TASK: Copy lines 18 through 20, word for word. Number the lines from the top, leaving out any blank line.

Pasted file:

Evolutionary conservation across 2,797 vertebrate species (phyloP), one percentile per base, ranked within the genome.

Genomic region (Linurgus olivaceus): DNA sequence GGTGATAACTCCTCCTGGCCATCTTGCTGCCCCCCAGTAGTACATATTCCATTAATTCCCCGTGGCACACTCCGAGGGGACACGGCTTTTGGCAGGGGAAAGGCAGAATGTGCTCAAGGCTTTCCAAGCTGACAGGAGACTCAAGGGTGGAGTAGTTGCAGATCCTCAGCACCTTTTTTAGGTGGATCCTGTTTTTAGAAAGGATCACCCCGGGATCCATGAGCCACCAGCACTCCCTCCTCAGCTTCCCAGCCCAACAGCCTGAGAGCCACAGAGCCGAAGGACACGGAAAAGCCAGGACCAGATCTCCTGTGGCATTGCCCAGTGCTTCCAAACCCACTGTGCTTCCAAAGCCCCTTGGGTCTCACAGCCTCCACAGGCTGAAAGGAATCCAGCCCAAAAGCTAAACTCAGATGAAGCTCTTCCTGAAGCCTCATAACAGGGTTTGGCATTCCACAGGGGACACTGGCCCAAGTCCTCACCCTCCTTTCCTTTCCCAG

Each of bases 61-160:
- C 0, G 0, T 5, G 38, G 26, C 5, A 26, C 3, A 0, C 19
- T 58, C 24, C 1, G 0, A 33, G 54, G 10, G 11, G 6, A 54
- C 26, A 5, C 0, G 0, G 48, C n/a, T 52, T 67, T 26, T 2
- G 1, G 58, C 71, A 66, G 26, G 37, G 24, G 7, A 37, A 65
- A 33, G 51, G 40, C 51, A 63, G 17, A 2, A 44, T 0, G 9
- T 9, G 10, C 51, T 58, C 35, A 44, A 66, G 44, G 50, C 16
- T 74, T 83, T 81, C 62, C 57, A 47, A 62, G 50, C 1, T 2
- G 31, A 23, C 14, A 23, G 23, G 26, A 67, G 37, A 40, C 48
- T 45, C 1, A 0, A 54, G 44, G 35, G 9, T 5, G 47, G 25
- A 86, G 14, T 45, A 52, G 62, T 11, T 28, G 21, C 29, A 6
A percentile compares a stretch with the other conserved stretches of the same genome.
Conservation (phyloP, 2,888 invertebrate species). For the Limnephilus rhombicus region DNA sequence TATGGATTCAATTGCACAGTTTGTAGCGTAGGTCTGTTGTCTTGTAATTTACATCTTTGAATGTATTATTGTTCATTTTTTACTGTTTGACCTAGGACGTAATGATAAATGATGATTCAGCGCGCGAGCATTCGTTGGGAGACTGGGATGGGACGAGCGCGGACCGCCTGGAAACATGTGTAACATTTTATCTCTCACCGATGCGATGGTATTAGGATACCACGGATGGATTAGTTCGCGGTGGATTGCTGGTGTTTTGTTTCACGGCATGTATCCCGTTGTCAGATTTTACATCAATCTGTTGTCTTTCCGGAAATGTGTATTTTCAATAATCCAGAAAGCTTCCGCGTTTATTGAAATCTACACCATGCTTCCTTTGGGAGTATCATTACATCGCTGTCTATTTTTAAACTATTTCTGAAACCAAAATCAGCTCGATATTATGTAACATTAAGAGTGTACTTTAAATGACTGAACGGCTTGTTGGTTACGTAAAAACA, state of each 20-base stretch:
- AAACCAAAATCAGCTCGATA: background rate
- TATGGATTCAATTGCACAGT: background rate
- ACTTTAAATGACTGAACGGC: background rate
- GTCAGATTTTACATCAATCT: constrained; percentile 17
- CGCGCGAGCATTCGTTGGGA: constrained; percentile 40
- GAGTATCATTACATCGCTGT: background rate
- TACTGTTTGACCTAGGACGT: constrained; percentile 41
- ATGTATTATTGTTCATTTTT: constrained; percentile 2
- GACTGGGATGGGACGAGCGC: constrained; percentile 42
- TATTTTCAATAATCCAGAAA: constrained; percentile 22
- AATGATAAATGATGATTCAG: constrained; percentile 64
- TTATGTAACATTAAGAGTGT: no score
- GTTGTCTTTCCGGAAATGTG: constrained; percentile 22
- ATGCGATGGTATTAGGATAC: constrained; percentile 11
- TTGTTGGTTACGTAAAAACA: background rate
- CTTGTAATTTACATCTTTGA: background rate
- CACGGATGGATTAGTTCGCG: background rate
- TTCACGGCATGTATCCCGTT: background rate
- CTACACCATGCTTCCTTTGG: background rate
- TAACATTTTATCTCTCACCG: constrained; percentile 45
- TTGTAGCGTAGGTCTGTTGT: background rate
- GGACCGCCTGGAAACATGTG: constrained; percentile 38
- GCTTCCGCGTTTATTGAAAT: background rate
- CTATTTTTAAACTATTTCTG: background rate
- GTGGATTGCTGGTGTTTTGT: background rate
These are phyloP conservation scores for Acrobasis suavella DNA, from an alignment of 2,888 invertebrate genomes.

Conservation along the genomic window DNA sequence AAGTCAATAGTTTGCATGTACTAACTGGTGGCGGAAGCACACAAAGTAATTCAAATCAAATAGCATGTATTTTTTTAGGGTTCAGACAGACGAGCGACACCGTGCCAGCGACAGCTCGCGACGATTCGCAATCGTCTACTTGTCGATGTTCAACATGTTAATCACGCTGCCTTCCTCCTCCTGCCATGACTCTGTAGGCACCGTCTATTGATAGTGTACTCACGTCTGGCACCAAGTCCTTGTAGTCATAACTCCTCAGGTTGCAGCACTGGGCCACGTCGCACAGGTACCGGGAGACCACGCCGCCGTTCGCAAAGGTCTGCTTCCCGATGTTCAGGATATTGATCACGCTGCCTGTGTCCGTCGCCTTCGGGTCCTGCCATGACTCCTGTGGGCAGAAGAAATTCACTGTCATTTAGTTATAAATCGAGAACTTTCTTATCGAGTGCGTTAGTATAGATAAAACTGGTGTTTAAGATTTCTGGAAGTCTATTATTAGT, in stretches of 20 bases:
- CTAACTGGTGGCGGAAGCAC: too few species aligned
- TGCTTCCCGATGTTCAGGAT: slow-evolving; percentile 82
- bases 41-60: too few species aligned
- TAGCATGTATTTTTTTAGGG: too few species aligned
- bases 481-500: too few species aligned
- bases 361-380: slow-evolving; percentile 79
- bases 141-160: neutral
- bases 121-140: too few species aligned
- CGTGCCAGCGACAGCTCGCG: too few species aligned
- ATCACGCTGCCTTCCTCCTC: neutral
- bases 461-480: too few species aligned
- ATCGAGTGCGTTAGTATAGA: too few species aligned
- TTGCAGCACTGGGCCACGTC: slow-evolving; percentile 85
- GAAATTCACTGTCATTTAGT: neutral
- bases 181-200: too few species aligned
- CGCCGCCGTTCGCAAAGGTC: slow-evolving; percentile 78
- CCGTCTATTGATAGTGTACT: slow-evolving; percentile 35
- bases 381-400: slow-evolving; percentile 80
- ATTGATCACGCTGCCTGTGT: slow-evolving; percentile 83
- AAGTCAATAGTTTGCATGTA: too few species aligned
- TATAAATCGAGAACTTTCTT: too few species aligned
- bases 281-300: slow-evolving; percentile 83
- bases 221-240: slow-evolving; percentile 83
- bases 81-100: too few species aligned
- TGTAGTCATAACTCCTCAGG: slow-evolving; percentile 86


- ACTTTAAATGACTGAACGGC: background rate
- GTCAGATTTTACATCAATCT: constrained; percentile 17
- CGCGCGAGCATTCGTTGGGA: constrained; percentile 40